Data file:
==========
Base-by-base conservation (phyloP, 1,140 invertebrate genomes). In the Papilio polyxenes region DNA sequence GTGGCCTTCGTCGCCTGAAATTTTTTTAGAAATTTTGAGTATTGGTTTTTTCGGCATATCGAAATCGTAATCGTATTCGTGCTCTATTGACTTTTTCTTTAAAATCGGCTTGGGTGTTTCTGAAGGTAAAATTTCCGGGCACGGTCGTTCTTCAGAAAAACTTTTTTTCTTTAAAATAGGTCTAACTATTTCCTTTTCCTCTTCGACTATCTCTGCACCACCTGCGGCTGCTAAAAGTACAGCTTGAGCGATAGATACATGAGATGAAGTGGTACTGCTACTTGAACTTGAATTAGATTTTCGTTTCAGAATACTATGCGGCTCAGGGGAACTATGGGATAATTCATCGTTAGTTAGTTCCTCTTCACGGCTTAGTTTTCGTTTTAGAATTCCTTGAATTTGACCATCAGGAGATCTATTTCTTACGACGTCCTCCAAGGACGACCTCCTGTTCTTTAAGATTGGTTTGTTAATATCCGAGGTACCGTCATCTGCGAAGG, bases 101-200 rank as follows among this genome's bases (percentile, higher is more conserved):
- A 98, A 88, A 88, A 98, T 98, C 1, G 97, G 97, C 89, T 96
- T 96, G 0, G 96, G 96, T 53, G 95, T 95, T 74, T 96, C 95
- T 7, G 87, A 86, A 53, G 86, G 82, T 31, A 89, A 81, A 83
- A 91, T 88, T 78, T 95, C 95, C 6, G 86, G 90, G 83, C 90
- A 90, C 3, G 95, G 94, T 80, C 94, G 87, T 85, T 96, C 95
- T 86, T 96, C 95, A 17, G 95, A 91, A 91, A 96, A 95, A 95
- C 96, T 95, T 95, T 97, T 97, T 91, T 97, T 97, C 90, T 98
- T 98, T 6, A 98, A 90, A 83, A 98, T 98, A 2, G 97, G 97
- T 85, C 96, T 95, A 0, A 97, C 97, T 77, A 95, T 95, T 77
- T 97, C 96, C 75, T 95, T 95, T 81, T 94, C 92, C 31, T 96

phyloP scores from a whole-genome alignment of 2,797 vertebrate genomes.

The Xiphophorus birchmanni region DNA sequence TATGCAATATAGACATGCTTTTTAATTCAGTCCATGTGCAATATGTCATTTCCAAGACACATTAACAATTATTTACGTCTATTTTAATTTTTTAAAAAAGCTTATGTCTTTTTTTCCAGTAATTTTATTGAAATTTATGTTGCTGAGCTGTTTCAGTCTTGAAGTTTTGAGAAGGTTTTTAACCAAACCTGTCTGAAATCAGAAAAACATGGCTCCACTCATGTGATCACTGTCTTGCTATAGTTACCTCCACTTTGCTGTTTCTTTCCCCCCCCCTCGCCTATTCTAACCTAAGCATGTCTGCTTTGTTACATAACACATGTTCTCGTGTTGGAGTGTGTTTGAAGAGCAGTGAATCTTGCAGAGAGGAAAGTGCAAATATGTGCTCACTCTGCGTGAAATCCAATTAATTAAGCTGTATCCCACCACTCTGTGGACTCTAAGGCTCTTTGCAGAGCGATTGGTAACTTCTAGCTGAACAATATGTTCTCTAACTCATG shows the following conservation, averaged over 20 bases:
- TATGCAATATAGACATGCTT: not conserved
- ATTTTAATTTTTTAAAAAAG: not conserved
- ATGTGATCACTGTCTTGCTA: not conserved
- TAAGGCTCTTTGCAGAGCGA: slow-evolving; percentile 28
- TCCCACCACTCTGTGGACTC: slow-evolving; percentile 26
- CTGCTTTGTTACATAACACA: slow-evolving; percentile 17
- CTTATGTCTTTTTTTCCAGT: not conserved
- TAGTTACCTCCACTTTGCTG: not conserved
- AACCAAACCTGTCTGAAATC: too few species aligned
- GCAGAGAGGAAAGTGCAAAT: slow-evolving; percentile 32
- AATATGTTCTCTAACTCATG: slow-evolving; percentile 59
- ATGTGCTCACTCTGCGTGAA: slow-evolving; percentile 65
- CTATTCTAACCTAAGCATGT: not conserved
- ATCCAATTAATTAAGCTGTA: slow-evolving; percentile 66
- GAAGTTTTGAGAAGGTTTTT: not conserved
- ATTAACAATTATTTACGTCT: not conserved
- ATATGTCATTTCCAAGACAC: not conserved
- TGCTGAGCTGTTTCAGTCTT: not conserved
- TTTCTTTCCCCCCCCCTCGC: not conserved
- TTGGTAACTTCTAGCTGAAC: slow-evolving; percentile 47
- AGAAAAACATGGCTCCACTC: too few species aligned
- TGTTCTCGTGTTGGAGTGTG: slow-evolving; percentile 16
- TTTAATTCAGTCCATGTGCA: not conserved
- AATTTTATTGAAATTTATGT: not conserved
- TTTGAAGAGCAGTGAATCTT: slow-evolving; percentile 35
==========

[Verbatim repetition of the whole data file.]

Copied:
Base-by-base conservation (phyloP, 1,140 invertebrate genomes). In the Papilio polyxenes region DNA sequence GTGGCCTTCGTCGCCTGAAATTTTTTTAGAAATTTTGAGTATTGGTTTTTTCGGCATATCGAAATCGTAATCGTATTCGTGCTCTATTGACTTTTTCTTTAAAATCGGCTTGGGTGTTTCTGAAGGTAAAATTTCCGGGCACGGTCGTTCTTCAGAAAAACTTTTTTTCTTTAAAATAGGTCTAACTATTTCCTTTTCCTCTTCGACTATCTCTGCACCACCTGCGGCTGCTAAAAGTACAGCTTGAGCGATAGATACATGAGATGAAGTGGTACTGCTACTTGAACTTGAATTAGATTTTCGTTTCAGAATACTATGCGGCTCAGGGGAACTATGGGATAATTCATCGTTAGTTAGTTCCTCTTCACGGCTTAGTTTTCGTTTTAGAATTCCTTGAATTTGACCATCAGGAGATCTATTTCTTACGACGTCCTCCAAGGACGACCTCCTGTTCTTTAAGATTGGTTTGTTAATATCCGAGGTACCGTCATCTGCGAAGG, bases 101-200 rank as follows among this genome's bases (percentile, higher is more conserved):
- A 98, A 88, A 88, A 98, T 98, C 1, G 97, G 97, C 89, T 96
- T 96, G 0, G 96, G 96, T 53, G 95, T 95, T 74, T 96, C 95
- T 7, G 87, A 86, A 53, G 86, G 82, T 31, A 89, A 81, A 83
- A 91, T 88, T 78, T 95, C 95, C 6, G 86, G 90, G 83, C 90
- A 90, C 3, G 95, G 94, T 80, C 94, G 87, T 85, T 96, C 95
- T 86, T 96, C 95, A 17, G 95, A 91, A 91, A 96, A 95, A 95
- C 96, T 95, T 95, T 97, T 97, T 91, T 97, T 97, C 90, T 98
- T 98, T 6, A 98, A 90, A 83, A 98, T 98, A 2, G 97, G 97
- T 85, C 96, T 95, A 0, A 97, C 97, T 77, A 95, T 95, T 77
- T 97, C 96, C 75, T 95, T 95, T 81, T 94, C 92, C 31, T 96

phyloP scores from a whole-genome alignment of 2,797 vertebrate genomes.

The Xiphophorus birchmanni region DNA sequence TATGCAATATAGACATGCTTTTTAATTCAGTCCATGTGCAATATGTCATTTCCAAGACACATTAACAATTATTTACGTCTATTTTAATTTTTTAAAAAAGCTTATGTCTTTTTTTCCAGTAATTTTATTGAAATTTATGTTGCTGAGCTGTTTCAGTCTTGAAGTTTTGAGAAGGTTTTTAACCAAACCTGTCTGAAATCAGAAAAACATGGCTCCACTCATGTGATCACTGTCTTGCTATAGTTACCTCCACTTTGCTGTTTCTTTCCCCCCCCCTCGCCTATTCTAACCTAAGCATGTCTGCTTTGTTACATAACACATGTTCTCGTGTTGGAGTGTGTTTGAAGAGCAGTGAATCTTGCAGAGAGGAAAGTGCAAATATGTGCTCACTCTGCGTGAAATCCAATTAATTAAGCTGTATCCCACCACTCTGTGGACTCTAAGGCTCTTTGCAGAGCGATTGGTAACTTCTAGCTGAACAATATGTTCTCTAACTCATG shows the following conservation, averaged over 20 bases:
- TATGCAATATAGACATGCTT: not conserved
- ATTTTAATTTTTTAAAAAAG: not conserved
- ATGTGATCACTGTCTTGCTA: not conserved
- TAAGGCTCTTTGCAGAGCGA: slow-evolving; percentile 28
- TCCCACCACTCTGTGGACTC: slow-evolving; percentile 26
- CTGCTTTGTTACATAACACA: slow-evolving; percentile 17
- CTTATGTCTTTTTTTCCAGT: not conserved
- TAGTTACCTCCACTTTGCTG: not conserved
- AACCAAACCTGTCTGAAATC: too few species aligned
- GCAGAGAGGAAAGTGCAAAT: slow-evolving; percentile 32
- AATATGTTCTCTAACTCATG: slow-evolving; percentile 59
- ATGTGCTCACTCTGCGTGAA: slow-evolving; percentile 65
- CTATTCTAACCTAAGCATGT: not conserved
- ATCCAATTAATTAAGCTGTA: slow-evolving; percentile 66
- GAAGTTTTGAGAAGGTTTTT: not conserved
- ATTAACAATTATTTACGTCT: not conserved
- ATATGTCATTTCCAAGACAC: not conserved
- TGCTGAGCTGTTTCAGTCTT: not conserved
- TTTCTTTCCCCCCCCCTCGC: not conserved
- TTGGTAACTTCTAGCTGAAC: slow-evolving; percentile 47
- AGAAAAACATGGCTCCACTC: too few species aligned
- TGTTCTCGTGTTGGAGTGTG: slow-evolving; percentile 16
- TTTAATTCAGTCCATGTGCA: not conserved
- AATTTTATTGAAATTTATGT: not conserved
- TTTGAAGAGCAGTGAATCTT: slow-evolving; percentile 35